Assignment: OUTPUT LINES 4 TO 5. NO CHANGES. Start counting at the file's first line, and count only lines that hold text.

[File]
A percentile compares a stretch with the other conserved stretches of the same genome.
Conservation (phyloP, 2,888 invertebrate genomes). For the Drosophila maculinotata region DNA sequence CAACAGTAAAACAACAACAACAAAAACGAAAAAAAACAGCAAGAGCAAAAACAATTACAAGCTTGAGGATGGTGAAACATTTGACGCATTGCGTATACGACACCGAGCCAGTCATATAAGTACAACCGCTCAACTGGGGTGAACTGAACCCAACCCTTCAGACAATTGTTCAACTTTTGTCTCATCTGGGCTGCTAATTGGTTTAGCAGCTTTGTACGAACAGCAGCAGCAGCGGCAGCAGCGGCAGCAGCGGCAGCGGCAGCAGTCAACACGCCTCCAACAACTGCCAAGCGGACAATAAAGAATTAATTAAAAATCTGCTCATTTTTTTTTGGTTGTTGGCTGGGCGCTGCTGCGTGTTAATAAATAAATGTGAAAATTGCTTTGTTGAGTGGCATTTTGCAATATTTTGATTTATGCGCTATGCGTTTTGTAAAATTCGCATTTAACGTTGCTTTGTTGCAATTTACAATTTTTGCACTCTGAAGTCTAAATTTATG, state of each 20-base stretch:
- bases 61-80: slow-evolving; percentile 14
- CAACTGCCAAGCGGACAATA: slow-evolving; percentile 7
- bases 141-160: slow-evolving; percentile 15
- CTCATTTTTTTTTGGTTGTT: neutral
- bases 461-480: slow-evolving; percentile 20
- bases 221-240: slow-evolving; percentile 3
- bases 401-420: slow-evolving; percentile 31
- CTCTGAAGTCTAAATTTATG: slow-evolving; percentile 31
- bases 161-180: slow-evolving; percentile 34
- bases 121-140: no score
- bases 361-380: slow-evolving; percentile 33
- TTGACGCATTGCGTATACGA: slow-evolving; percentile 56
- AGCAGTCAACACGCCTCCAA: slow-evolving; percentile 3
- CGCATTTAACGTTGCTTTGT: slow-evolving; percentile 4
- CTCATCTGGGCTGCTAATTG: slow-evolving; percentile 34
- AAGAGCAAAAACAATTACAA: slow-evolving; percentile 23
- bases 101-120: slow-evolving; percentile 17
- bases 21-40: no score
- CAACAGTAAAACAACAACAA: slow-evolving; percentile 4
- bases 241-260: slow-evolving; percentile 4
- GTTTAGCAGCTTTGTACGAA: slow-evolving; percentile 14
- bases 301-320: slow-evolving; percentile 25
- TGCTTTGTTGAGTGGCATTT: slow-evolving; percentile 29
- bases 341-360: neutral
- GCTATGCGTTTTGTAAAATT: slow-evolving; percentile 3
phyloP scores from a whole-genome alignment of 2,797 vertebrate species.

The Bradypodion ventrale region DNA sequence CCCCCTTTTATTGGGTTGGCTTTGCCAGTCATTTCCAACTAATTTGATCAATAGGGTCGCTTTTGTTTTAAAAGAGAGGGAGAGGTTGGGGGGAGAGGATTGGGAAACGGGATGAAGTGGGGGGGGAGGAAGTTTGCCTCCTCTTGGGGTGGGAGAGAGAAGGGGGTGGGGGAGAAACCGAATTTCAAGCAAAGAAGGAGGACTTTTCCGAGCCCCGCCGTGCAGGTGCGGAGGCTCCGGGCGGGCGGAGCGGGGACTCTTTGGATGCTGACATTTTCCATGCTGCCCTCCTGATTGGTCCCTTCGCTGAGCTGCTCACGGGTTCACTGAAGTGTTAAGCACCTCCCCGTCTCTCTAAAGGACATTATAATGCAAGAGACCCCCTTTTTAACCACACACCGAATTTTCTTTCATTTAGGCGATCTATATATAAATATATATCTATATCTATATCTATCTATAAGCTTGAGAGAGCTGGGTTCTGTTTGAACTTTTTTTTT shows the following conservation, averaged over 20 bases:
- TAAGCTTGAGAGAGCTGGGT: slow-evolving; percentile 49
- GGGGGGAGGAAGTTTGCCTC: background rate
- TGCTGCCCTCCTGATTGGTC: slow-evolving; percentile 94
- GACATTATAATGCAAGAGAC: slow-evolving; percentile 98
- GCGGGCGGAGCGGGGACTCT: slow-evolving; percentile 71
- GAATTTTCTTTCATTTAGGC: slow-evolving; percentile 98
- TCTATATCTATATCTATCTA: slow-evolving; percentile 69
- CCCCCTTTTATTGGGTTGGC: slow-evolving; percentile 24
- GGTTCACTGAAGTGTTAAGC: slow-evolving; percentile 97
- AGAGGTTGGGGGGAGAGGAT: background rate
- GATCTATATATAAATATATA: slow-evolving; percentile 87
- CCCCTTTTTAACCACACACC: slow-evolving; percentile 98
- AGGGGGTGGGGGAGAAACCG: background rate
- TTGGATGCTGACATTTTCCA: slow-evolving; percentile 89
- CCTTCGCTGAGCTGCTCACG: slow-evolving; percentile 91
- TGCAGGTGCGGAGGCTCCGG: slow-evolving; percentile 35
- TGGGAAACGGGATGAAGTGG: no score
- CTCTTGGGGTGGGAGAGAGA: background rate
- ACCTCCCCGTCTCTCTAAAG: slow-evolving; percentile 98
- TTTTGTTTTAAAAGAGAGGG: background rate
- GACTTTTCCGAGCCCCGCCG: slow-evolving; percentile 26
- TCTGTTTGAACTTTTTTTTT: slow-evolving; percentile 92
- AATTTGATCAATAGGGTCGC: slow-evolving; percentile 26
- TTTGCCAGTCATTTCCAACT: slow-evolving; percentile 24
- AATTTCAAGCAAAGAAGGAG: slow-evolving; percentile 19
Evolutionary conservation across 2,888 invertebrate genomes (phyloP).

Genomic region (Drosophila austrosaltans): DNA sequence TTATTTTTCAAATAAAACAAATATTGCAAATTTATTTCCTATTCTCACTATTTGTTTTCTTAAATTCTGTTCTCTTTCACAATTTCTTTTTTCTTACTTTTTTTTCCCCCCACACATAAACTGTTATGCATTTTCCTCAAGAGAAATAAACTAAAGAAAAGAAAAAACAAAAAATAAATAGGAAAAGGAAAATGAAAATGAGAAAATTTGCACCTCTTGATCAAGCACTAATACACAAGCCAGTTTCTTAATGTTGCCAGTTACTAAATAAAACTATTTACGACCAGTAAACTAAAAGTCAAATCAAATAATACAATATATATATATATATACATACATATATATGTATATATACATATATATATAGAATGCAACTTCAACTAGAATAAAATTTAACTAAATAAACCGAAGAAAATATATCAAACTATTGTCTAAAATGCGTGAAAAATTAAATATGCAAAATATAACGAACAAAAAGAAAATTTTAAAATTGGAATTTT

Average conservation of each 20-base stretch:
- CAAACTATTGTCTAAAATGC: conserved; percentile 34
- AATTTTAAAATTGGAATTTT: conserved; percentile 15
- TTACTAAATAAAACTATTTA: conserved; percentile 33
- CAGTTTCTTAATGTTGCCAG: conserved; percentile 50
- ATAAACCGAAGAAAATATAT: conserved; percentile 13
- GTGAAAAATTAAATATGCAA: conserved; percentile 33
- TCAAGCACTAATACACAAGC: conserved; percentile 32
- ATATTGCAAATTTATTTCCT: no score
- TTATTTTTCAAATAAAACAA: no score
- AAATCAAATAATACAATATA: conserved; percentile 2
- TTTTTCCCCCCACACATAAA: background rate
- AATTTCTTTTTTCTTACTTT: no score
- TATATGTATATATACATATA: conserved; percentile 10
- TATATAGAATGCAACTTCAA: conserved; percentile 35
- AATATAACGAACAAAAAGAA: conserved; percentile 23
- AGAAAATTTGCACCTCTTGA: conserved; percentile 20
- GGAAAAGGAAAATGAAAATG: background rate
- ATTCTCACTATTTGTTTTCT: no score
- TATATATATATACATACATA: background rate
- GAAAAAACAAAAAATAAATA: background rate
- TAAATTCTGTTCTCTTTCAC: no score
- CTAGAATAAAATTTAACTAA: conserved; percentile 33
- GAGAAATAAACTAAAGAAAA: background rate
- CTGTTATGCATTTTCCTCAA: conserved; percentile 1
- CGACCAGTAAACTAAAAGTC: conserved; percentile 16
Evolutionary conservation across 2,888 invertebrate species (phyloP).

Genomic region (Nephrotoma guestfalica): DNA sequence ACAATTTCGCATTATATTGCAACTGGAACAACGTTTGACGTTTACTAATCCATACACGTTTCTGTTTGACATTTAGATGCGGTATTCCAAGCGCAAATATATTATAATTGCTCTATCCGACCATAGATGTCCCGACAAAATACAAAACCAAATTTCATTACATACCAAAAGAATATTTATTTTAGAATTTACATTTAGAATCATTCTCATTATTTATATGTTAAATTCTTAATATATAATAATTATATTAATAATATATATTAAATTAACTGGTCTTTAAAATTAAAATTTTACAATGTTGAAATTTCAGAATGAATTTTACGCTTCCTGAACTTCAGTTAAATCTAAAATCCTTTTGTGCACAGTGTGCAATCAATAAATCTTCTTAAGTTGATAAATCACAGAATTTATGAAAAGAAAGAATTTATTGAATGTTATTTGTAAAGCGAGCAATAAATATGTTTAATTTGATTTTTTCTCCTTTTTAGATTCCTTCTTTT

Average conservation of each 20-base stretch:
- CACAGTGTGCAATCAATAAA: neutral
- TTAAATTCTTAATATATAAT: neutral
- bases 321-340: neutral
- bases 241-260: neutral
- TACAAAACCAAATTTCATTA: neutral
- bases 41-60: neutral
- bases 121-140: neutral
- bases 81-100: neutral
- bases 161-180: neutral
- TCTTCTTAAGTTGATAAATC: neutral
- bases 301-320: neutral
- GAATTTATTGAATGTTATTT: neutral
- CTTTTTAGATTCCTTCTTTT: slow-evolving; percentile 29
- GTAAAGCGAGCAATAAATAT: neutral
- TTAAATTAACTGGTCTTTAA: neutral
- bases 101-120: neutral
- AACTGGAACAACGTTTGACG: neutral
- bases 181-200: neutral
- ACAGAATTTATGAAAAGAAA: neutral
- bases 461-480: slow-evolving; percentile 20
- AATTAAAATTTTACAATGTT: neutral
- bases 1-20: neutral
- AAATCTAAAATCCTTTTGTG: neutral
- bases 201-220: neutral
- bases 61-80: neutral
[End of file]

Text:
- CAACTGCCAAGCGGACAATA: slow-evolving; percentile 7
- bases 141-160: slow-evolving; percentile 15